Intel has sent Renée James, senior vice president and general manager of its software and services group, to the annual Developer Forum to reveal more details of what the company is calling 'transparent computing.'
According to a presentation by James made late last night, the concept of transparent computing is best envisioned as an open development ecosystem resulting in code that can run across multiple environments and devices - putting an end to the problem of developing one app for desktops, another for tablets, another for smartphones and so forth.
'With transparent computing, software developers no longer must choose one environment over another in order to maintain profitability and continue to innovate,
' claimed James. 'Consumers and businesses are challenged with the multitude of wonderful, yet incompatible devices and environments available today. It's not about just mobility, the cloud or the PC; what really matters is when all of these elements come together in a compelling and transparent cross-platform user experience that spans environments and hardware architectures. Developers who embrace this reality are the ones who will remain relevant.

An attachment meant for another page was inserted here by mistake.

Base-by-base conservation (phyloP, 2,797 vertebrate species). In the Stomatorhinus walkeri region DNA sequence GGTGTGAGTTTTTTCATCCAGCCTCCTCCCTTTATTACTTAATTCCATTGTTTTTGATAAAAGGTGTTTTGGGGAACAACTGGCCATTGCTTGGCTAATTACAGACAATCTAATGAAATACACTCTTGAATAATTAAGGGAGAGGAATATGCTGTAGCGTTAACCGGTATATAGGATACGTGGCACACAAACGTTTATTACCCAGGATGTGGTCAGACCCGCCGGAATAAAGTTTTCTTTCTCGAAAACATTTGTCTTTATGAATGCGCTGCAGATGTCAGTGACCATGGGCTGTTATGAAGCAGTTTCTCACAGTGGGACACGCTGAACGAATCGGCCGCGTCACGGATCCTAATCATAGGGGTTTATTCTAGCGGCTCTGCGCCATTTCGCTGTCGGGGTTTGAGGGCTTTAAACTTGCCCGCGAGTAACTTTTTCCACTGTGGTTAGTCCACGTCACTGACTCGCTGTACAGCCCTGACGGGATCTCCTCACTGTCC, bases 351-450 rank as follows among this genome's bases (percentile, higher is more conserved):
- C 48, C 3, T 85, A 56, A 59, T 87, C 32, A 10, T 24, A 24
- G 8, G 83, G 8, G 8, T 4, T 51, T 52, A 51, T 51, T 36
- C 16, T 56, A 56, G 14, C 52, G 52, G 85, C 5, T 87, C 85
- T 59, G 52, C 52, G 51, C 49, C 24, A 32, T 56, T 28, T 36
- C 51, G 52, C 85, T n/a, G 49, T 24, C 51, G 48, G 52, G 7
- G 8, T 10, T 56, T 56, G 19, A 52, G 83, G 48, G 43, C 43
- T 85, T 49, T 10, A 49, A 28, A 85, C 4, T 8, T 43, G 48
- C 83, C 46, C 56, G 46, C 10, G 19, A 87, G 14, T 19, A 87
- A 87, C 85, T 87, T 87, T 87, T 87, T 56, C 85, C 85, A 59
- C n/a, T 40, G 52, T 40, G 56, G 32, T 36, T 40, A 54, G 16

The secret to truly transparent computing, James explained, is HTML5. Using HTML5, Intel thinks, developers will be able to better address multiple devices from a single development branch - although, naturally, this applies more to some applications than others. A social networking or image sharing service over HTML5 is pretty sensible, for example; a first-person shooter, while possible, is not.
If you're curious, more information on River Trail is available on the project's GitHub repository
- but it comes with a warning that the prototype plugin should be disabled for general browsing.